abstract photo open to interpretation



Assaulted by brick and steel, my sister and I cross
the glass bridge between then and now, touch
Szumsk, the Polish town
our grandparents came from, walk into
Ejszyszki Tower eyeing photo doppelgängers
of relatives we call the monkey aunts,
of an uncle who couldn't skate the '36 Olympics,
of our parents, ourselves.

My younger sister has married a Baptist, raised
children who don't believe they are Jews;
yet she — riveted — is moving snail's-pace.
So when I come upon it, I am alone.
It's an old red cattle car like those from
our Missouri childhood, counted as they
clacked by full of livestock
due for slaughter. But this one is different.
To avoid passing through, I pretend
to examine oxidized razors, forks,
tea strainers, then metal instruments
of torture which up-close
become umbrella frames. I check my watch,
consider flight...

yet as I turn, I see my sister
by the boxcar unwilling to enter. Why are
we here?
Hurrying toward her, I move past cart, suitcases, hat boxes. What will it tell us?
For a moment, we are side by side, aware of
primal, physical comfort. Then together
we step in. It is dark. We do not speak.
After 50 years, stench still saturates
the boards. As I inhale it, I feel fingers
tug at edges of my skirt,
my sweater, my hands. Small, sweaty heads
I can't see butt me, begging for refuge,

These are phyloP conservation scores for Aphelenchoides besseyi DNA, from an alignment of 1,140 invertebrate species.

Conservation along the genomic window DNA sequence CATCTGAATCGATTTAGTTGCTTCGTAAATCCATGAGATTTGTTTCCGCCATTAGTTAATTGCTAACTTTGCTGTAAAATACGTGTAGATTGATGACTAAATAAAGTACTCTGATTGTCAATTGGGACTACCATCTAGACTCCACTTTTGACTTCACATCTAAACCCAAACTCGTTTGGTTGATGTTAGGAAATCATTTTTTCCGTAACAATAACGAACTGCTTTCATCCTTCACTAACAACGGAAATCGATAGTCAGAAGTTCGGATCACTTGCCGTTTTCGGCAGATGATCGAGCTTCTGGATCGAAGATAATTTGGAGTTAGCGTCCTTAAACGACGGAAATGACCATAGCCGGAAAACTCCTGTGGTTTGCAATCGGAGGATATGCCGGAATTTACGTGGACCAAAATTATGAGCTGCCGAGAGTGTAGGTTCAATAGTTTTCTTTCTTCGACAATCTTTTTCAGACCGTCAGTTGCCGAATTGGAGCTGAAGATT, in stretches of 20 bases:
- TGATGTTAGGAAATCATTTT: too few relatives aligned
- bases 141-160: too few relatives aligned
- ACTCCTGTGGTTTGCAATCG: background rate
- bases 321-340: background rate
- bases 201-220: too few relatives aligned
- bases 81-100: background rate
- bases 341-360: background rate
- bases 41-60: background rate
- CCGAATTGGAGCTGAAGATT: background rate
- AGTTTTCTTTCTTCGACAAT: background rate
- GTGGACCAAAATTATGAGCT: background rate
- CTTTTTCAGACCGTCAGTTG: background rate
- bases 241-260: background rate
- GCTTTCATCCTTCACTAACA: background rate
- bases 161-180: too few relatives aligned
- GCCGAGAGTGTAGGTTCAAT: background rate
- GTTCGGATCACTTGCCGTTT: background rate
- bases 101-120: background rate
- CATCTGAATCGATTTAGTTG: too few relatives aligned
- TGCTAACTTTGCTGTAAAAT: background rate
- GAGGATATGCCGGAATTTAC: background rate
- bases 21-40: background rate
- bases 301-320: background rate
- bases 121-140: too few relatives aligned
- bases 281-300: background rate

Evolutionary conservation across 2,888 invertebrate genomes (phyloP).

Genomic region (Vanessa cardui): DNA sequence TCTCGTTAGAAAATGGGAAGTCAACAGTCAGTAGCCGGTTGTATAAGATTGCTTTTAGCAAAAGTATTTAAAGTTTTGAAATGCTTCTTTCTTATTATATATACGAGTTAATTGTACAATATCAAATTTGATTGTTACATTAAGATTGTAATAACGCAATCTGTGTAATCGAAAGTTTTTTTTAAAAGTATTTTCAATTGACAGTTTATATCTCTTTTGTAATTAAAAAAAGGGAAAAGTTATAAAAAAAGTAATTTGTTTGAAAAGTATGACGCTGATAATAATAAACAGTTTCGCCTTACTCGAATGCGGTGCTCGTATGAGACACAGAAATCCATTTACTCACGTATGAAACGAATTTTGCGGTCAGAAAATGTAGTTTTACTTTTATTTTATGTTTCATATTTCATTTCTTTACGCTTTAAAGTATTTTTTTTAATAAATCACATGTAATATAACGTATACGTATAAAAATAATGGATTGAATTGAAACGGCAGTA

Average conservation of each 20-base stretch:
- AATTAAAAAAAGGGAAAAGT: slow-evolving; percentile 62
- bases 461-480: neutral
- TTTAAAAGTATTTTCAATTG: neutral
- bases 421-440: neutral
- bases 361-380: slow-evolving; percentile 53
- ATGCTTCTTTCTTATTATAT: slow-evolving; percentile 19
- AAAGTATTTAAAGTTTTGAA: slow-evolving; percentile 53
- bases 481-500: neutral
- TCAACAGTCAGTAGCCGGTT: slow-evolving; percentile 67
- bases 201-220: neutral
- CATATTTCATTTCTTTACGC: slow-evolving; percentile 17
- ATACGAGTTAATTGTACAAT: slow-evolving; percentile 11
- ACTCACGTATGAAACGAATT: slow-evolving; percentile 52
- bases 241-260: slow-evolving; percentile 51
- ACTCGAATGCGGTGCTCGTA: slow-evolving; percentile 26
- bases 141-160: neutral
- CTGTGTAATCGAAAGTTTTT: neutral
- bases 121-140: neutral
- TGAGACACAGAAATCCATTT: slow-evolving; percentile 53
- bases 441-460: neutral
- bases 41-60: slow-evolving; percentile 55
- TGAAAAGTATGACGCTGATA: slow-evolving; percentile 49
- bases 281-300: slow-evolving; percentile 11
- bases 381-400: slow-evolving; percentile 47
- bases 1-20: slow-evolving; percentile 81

those who would not have been spared:
my children, my sister's Mischling children,
my own Mischling grandchildren.

Suddenly, a soprano voice echoes around us.
Choo-choo. Turning, we see a boy-child
havened between his parents.
He smiles, nods sweetly, beckoning to us and to
the invisible hordes pressed close. Choo-choo,
he repeats. Choo-choo. All aboard...


In 1914, steeped in Brownian motion,
the marked irregularity
of Mercury's orbit around the sun,

Einstein wrote his wife Mileva,
mother of his sons, asking her to:
(1) keep his linen in order,
(2) serve him 3 meals a day in his room,
(3) address him only when required.

When he met Mileva, an ethnic Serb,
she was a physics student, too,
and he called her his dollie
who made his pillow catch fire.

Their love-child Lieserl —
given away the year
before they married — vanished.
But what was she like?

Did she hear music of spheres?
Or did she tend meals and linen,
board a Dachau train with
her children knowing only that
relativity is what happens to you?


EYE OF THE HOLOCAUST, Susan Terris (Arctos Press, 1999)

Photo: © Diane Rosemblum Althoff